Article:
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Volume 107, Issue 2, 08 July 1997

Structure and dynamics of the silacyclobutane radical cation, studied by ab initio and density functional theory and electron spin resonance spectroscopy
View Description Hide DescriptionThe geometricstructure, the proton isotropic hyperfine coupling constants and temperature dependence of the isotropic hyperfine coupling constants have been investigated for the silacyclobutane radical cation using Mo/llerPlesset perturbation theory to second order, the coupled cluster approximation and density functional theory. The temperature dependence of the hyperfine coupling constants is explained employing a onedimensional model for the description of the ring puckering motion. For the geometricalstructure the study supports conclusions made in earlier work based on the measurements of the temperature dependence of the electron spin resonance(ESR) spectra, e.g. the silacyclobutane radical cation possesses an asymmetrically distorted structure in which one of the Si–C bonds is considerably elongated, and the ring is puckered. A reassignment of part of the ESR spectrum is obtained on the basis of the theoretical results in combination with experimental measurements of the low temperature dynamical behaviour.

Laser spectroscopy and density functional calculations on niobium monocarbide
View Description Hide DescriptionA survey of the jetcooled and radicals has been carried out between 13 500 and using laserinduced fluorescence and resonant twophotonionization spectroscopy. Several vibronic bands belonging to at least six band systems have been identified. Three of these systems appear to belong to transitions in which the lower state is the ground electronic state of the molecule. The other three systems also terminate to the same three upper states, but originate from a state lying above the state. This state is assigned as the state. The ionization potential has been determined to be or using twocolor photoionization efficiency spectroscopy. This value, combined with the ionization potential of Nb and the bond energy of yields an improved bond energy of for NbC. The (4,0) band of the system has been studied at a resolution of approximately using laserinduced fluorescencespectroscopy. The nuclear magnetic hyperfine structure has been resolved in both states, and an analysis confirms that the ground state arises from the electron configuration in which the unpaired δ electron is a pure Nb electron associated with the term arising from the excited electron configuration. Density functional calculations have been carried out on the lowest and states of the neutral and the and states of the cations. These calculations fully support the experimental evidence for the ground state.

Transient infrared spectrum of vibrationally excited
View Description Hide DescriptionThe transient IR spectrum of in with one quanta of excitation in the COstretch modes has been measured by picosecond timeresolved IR saturation spectroscopy as a function of pump–probe time delay and polarization. At short time delays the spectra can be consistently deconvoluted into a bleach of the fundamental at and two hotband transitions at and which we tentatively assign to the and symmetry overtones of the fundamental. The broader hotband feature observed at long time delay is assigned to an inhomogeneous superposition of transitions to overtone and combination modes from an equilibrated population of CO stretch modes. A mean fieldmodel of coupled anharmonic oscillators substantially overestimates the magnitude of average frequency shift of the hot band in this intermediate size molecular system. The rapid decay of the pumpinduced dichroism in the sample suggests that vibrational coupling of the degenerate modes proceeds on a time scale similar to or faster than physical rotation of the molecule.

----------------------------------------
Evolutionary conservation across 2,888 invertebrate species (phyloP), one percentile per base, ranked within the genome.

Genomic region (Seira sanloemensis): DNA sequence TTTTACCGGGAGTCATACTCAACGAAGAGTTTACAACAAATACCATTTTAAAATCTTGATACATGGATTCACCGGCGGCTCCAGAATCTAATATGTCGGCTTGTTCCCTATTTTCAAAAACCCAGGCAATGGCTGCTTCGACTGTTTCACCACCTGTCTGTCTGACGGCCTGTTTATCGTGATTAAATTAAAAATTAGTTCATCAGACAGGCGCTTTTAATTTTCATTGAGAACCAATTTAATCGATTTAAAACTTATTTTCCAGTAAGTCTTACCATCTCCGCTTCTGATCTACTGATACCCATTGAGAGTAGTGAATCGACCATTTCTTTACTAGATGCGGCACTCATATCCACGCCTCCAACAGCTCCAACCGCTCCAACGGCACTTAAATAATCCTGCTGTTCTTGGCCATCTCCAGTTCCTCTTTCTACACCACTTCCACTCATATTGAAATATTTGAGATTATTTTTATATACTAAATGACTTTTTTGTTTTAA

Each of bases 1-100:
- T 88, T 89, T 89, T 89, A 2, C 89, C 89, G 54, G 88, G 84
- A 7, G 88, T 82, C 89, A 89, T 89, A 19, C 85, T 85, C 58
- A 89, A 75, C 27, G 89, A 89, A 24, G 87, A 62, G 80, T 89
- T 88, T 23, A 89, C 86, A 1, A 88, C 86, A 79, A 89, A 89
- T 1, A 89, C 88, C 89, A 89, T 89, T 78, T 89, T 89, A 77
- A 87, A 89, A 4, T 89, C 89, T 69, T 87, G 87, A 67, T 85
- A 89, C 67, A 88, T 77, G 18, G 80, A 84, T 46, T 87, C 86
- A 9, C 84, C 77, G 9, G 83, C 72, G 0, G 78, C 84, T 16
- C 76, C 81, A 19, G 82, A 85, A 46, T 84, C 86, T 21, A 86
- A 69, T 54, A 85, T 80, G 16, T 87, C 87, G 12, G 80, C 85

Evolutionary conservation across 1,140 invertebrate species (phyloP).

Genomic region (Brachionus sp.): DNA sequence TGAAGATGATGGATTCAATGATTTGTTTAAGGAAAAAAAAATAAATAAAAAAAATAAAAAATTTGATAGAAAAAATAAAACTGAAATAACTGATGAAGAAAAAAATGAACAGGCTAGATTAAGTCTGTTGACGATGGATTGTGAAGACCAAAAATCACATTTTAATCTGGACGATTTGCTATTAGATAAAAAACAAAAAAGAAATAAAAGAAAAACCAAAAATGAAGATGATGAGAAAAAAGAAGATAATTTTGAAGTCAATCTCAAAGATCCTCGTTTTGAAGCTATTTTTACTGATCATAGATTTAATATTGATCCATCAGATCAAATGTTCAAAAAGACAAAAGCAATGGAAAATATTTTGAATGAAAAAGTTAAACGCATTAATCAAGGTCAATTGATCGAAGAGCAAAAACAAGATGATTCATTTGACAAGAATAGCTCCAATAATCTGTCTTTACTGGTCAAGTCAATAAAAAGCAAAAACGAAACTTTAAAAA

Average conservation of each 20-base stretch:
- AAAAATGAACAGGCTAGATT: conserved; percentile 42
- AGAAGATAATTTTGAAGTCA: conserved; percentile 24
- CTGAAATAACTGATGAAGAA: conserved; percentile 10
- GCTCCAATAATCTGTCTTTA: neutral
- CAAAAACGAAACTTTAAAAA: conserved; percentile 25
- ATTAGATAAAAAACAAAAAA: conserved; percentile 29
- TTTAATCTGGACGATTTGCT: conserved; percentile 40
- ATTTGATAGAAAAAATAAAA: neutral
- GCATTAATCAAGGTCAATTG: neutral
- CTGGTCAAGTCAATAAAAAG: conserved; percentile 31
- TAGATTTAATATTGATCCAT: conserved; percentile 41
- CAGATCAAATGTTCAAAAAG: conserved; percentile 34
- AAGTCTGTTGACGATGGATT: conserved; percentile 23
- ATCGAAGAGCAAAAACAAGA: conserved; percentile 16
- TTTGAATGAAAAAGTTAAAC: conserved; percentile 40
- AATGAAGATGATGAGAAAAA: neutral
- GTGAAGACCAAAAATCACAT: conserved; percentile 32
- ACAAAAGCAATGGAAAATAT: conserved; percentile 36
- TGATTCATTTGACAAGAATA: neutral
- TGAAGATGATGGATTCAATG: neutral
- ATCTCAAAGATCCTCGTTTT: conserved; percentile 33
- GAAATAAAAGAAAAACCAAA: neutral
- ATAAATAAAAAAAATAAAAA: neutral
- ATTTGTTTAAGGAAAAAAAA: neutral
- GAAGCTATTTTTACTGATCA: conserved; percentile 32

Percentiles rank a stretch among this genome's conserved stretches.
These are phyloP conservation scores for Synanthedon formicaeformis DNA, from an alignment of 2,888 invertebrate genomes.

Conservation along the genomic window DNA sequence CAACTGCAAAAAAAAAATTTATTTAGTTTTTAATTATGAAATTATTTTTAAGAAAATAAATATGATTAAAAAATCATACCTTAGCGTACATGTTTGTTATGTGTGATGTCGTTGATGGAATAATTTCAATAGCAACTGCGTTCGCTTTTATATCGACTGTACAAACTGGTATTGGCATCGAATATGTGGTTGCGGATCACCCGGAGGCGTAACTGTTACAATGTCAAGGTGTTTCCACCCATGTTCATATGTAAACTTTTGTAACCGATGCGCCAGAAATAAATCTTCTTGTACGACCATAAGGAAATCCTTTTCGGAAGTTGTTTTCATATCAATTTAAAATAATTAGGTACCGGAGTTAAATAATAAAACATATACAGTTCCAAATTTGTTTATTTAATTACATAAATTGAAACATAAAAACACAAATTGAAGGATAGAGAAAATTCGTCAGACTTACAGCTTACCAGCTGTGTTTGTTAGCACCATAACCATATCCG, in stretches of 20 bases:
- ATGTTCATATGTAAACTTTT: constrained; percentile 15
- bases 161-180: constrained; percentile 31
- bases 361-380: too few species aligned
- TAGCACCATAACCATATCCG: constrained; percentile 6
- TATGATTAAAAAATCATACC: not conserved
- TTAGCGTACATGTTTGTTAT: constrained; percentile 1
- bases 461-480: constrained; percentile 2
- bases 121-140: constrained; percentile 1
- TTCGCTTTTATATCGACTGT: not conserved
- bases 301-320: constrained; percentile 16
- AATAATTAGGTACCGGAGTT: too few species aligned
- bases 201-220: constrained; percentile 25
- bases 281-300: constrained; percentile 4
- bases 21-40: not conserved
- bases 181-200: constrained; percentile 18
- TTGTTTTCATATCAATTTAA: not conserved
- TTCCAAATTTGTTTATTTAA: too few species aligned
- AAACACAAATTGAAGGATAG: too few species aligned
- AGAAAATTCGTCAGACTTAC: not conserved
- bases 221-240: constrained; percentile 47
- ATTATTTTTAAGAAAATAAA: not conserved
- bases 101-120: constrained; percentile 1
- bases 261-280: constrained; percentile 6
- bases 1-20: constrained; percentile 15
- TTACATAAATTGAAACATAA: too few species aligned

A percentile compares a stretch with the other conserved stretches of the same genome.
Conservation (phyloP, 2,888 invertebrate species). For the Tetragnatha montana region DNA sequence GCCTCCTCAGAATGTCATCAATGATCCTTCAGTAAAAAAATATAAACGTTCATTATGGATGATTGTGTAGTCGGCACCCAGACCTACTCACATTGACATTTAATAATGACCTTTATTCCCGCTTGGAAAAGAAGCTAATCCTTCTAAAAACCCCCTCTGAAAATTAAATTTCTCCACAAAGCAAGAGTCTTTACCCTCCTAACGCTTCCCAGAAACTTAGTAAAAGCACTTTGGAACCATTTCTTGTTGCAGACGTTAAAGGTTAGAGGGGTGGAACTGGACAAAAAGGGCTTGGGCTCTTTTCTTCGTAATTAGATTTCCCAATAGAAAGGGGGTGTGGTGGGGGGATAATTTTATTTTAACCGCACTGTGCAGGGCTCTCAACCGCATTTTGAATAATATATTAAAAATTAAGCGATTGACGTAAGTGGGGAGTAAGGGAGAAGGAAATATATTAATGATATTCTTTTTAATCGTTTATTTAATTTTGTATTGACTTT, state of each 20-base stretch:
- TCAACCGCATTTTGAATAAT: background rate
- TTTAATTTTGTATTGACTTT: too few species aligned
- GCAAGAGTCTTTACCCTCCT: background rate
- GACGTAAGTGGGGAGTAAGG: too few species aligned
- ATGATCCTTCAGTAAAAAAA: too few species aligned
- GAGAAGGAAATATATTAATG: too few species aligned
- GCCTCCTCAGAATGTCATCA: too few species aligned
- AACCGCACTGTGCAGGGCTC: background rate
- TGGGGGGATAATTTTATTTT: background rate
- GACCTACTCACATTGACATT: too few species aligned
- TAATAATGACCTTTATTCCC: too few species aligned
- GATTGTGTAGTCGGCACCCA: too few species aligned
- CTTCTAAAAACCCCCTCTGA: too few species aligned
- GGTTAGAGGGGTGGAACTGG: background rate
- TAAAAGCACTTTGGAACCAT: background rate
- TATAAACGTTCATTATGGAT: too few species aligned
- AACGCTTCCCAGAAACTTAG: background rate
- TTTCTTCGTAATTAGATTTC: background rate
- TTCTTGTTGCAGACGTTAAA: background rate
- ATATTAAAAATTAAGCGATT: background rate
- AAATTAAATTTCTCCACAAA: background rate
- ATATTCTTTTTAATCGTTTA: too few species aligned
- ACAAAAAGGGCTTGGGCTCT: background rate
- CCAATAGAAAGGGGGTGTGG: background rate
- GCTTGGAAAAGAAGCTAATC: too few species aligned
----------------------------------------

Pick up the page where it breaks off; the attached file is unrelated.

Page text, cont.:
Coherent antiStokes Raman spectroscopy of shockcompressed liquid carbon monoxide–oxygen and nitrogen–oxygen mixtures
View Description Hide DescriptionA twostage light gas gun and singlepulse multiplex coherent antiStokes Raman scattering(CARS) have been used to obtain carbon monoxide, nitrogen, and oxygen vibrational spectra for several highpressure/hightemperature, dense fluid, carbon monoxide–oxygen, and nitrogen–oxygen mixtures. The experimental spectra were compared to synthetic spectra calculated with a semiclassical model for CARS intensities and using best fit vibrational frequencies, peak Raman susceptibilities, and Raman linewidths for each mixture component. Up to a maximum shock pressure of 6.75 GPa for carbon monoxide–oxygen mixtures, the CO and vibrational frequencies were found to increase monotonically with pressure and depended on the carbon monoxide–oxygen mixture ratio. For the nitrogen–oxygen mixtures, the vibrational frequency increased monotonically with pressure to a maximum experimental pressure of 12.9 GPa, however the vibrational frequency increased with pressure to about 11 GPa and then appeared to decrease slightly as the pressure increased to the experiment maximum of 12.9 GPa. Empirical fits of the measured Raman frequencies incorporating previously published neat nitrogen, carbon monoxide, and oxygen data and using a functional form dependent on pressure, temperature, and mixture ratio, accurately describe the CO, and vibrational frequency shifts for both the carbon monoxide–oxygen and the nitrogen–oxygen mixtures. The transition intensity and linewidth data suggest that thermal equilibrium of the vibrational levels is attained in less than 10 ns at these shock pressures. The vibrational temperatures obtained for the nitrogen–oxygen mixtures were used to improve the oxygen potential function used to calculate equationofstate pressures and temperatures. The measuredlinewidths for CO, and were different for the different mixtures and did not appear to depended significantly on mixture ratios. The broadening of all spectral lines suggested that the vibrational dephasing time for each species decreased to a few ps at the highest pressure shock states.